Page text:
Glee spoilers follow
Following the tragic death of Glee star Cory Monteith a little over a week ago, the show’s creator, Ryan Murphy, has spoken to Deadline, The Hollywood Reporter, and E! News. The pieces read like Ryan gave separate extensive interviews to each outlet, and like he’s trying to make sense of Cory’s passing, and of how the show will move forward without him.
There’s a plan in place for Glee, which has been led and approved by Cory’s girlfriend, his co-star Lea Michele. Ryan heaped praise on Lea for how steadfast she’s been following her loss. With Lea’s help, they’ve decided to resume filming for the show in mid-August, to air just three episodes starting at the end of September, and to have Cory’s character, Finn Hudson, pass away on the show instead of trying to replace him with another actor. Then they’ll all spend some time to regroup, with new episodes to air next year. Glee was previously renewed for two seasons, which they’re planning on delivering.
Here’s some of what Ryan told the three outlets. The saddest part was about his last visit with Cory, when he came to Fire Island in New York with Lea to visit Ryan. Ryan questioned whether Cory was sober since he was acting strange, and Cory assured him he was.
On helping Cory go to rehab in March
It’s hard to even explain how personally upsetting it is. You know, we were a group of people who went through something that happens once in a lifetime, and I was close to Cory and Lea and I was also someone who was very involved in wanting to get Cory sober. We had an incident in March, which has been reported on, where we found out he was using again and staged an intervention in my office with a lot of appropriate people. He wanted to continue working and we said, ‘That’s not an option. No. The TV show doesn’t matter, your life matters.’ So we booked a rehab and a facility and Cory has always been, always was, a strong-willed and very sweet child and I always said, he felt like an older son to me. He and I had a very interesting, once-in-a-lifetime relationship, so I was very surprised that he went so readily.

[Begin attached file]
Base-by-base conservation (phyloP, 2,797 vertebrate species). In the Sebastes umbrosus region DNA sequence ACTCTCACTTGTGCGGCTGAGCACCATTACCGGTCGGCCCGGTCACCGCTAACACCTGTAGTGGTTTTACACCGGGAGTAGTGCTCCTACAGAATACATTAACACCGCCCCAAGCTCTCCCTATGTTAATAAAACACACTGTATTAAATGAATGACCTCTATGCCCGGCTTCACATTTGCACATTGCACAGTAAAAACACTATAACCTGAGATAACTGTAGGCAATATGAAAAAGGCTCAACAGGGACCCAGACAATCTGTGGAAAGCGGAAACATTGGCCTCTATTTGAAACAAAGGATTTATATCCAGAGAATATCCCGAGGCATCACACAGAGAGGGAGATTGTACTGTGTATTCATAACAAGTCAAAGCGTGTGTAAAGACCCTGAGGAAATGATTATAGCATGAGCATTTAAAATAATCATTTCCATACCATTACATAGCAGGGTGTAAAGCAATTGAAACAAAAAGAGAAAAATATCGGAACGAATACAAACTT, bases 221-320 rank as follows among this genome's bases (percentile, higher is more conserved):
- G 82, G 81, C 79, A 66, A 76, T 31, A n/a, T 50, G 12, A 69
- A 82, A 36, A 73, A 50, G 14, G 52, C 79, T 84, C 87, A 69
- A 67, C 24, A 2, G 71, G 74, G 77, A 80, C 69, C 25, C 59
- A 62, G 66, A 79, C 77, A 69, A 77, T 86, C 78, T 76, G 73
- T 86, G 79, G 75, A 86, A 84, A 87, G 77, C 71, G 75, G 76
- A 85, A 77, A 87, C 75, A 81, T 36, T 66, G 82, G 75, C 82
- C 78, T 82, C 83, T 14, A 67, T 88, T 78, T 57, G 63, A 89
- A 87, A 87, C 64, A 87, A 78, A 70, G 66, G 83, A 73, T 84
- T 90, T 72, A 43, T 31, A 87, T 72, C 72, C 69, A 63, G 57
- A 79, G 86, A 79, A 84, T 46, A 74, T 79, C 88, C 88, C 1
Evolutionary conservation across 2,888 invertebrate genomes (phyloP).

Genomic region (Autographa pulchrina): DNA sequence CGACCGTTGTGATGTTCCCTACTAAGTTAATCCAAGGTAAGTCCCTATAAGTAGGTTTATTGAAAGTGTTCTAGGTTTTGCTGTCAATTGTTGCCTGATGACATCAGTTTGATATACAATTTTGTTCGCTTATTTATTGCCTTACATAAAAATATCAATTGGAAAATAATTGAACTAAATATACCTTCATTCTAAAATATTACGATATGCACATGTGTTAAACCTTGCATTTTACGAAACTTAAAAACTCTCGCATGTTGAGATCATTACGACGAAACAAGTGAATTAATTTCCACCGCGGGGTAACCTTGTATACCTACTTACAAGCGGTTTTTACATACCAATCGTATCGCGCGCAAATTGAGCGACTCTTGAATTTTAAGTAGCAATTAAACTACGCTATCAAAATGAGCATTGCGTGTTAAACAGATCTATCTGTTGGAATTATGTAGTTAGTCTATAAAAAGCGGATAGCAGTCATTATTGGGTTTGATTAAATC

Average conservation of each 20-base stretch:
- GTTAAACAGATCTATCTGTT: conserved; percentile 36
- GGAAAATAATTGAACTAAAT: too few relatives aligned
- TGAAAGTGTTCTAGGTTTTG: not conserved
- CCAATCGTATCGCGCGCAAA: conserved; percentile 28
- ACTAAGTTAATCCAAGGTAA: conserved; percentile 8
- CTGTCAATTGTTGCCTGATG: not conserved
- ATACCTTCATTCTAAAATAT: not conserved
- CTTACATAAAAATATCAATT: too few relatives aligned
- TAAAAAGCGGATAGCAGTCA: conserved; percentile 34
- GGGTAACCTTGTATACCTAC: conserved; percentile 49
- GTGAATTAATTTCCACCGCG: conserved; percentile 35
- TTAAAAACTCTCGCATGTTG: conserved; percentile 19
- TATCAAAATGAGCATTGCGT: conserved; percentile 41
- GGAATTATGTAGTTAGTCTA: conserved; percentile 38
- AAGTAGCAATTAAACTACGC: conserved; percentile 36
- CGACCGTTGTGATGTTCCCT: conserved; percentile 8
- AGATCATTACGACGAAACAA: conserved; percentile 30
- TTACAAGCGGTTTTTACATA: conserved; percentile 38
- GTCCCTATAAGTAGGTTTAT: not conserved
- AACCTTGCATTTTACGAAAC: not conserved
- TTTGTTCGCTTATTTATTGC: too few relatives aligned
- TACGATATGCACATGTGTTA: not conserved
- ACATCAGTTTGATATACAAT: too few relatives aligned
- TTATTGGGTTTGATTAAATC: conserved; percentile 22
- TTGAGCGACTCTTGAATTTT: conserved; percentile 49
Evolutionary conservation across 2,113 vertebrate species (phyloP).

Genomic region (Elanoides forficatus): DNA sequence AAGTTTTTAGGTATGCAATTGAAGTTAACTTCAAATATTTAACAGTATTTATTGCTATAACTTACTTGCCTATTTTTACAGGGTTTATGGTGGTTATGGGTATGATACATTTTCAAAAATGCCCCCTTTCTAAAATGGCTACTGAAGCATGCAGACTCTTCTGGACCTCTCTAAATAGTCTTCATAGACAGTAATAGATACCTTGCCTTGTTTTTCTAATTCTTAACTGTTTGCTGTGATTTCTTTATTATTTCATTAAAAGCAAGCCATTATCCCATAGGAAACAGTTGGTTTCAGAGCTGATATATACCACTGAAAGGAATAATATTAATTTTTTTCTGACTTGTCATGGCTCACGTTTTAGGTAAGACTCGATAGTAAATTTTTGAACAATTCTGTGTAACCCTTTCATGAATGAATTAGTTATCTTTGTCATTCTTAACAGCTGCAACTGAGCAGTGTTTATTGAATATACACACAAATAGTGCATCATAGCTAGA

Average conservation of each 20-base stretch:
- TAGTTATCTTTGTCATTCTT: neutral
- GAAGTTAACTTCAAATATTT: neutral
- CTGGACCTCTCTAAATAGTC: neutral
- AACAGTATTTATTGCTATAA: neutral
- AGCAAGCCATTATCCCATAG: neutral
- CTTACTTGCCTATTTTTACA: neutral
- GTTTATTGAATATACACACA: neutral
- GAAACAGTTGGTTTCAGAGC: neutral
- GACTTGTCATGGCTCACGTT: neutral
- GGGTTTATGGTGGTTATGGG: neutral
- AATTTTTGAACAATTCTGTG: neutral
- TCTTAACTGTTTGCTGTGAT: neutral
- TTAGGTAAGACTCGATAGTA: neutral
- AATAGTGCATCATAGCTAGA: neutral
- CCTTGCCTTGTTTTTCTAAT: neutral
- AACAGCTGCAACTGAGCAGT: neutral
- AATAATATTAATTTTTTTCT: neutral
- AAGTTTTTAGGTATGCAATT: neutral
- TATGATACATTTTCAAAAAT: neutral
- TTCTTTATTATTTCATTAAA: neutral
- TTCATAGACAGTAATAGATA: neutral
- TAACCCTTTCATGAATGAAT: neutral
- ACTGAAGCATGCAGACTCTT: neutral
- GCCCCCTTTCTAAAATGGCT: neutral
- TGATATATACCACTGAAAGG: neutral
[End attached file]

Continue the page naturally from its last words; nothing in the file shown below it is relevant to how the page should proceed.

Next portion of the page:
His last words to me were, “I want to get better,” and I always felt and continue to feel even in his death that he did, that he really wanted to fight it and he was humiliated and shamed. We reassured him that the only thing that mattered was him getting better and his job was 100 percent protected because he thought he was going to get fired. That has been feeding into all of this, why it’s so shocking and so debilitating and tragically sad because we were all rooting for him and trying to help him in every way that we could, so it feels even more devastating. It also feels in some weird way like I failed, even though I know that that’s the plight of addicts, so what can you do? But it’s just really hard and really upsetting. I feel like we did everything that we could and I know that Lea feels she did everything that she could.
On the last time he saw Cory
A couple of weeks ago, he and Lea came to Fire Island where we were shooting The Normal Heart, and I honestly couldn’t tell what was going on with him. He didn’t seem quite himself, but when I confronted him he claimed he was clean. It has been a very difficult roller coaster ride, and all through that, and through the last week, Lea has been the most brave and courageous person I’ve ever met. She has dealt with an impossible situation with more humanity than you could ever hope for.
On the future of the show
The right thing to do for the show, at least at this point, is to have that character pass. When we do the tribute episode to that character, we’ll have to do it in a way where the castmembers will not have to re-create feelings of grief that they’ve had this week — but do it in an upbeat way, If we can do this responsibly and help young people through these feelings, that’s the best that we can hope for.
On how he decided the future of the show
Once you’re faced with this situation, which is devastating…There’s really no way to win in this situation. So our position was, do we go off the air permanently? Do we go off the air until November? Do we start shooting again in January? But the thing that we ultimately found was that our cast and crew wanted to be together, they wanted to go back to work, they wanted to sort of be in a place where they could all remember and discuss Cory sooner than later. As for me, I really had no set opinion. I was willing to do what people wanted.
On who made the decision
Ultimately the person who made the decision was Lea, who felt that the best thing for the cast and crew was to be together and to get back to work and be together every day and talk about our memories of him. So we decided to do that with Lea’s blessing and we’re going to go back to work and have grief counselors on the set for two weeks because people are really hurting.
In his interview with E!, Ryan made it clear that they’re all “following Lea’s lead” and added that “I think she’s handled this with a great amount of decency and grace and privacy.”
There’s news that Lea visited the memorial set up for Cory outside the Pacific Rim Hotel in Vancouver, where he died and where fans have gathered to pay tribute. She’s said to be “inconsolable” and “barely eating,”. That tabloid portrait of her is not consistent with what Ryan Murphy is saying, that she’s the one deciding how Glee will move forward and that she’s been the most “brave and courageous” person. Someone can be both courageous in their actions and suffering in ways that are unseen. I just hope Lea has her friends and family around her.
Note that some outlets are reporting that Cory’s “last words” to Ryan were “I want to get better.” That was the last thing Cory said to him before entering rehab in March. Ryan makes it clear in other interviews (quoted above) that he saw and spoke to Cory after that, this summer, and that Cory told him he was sober.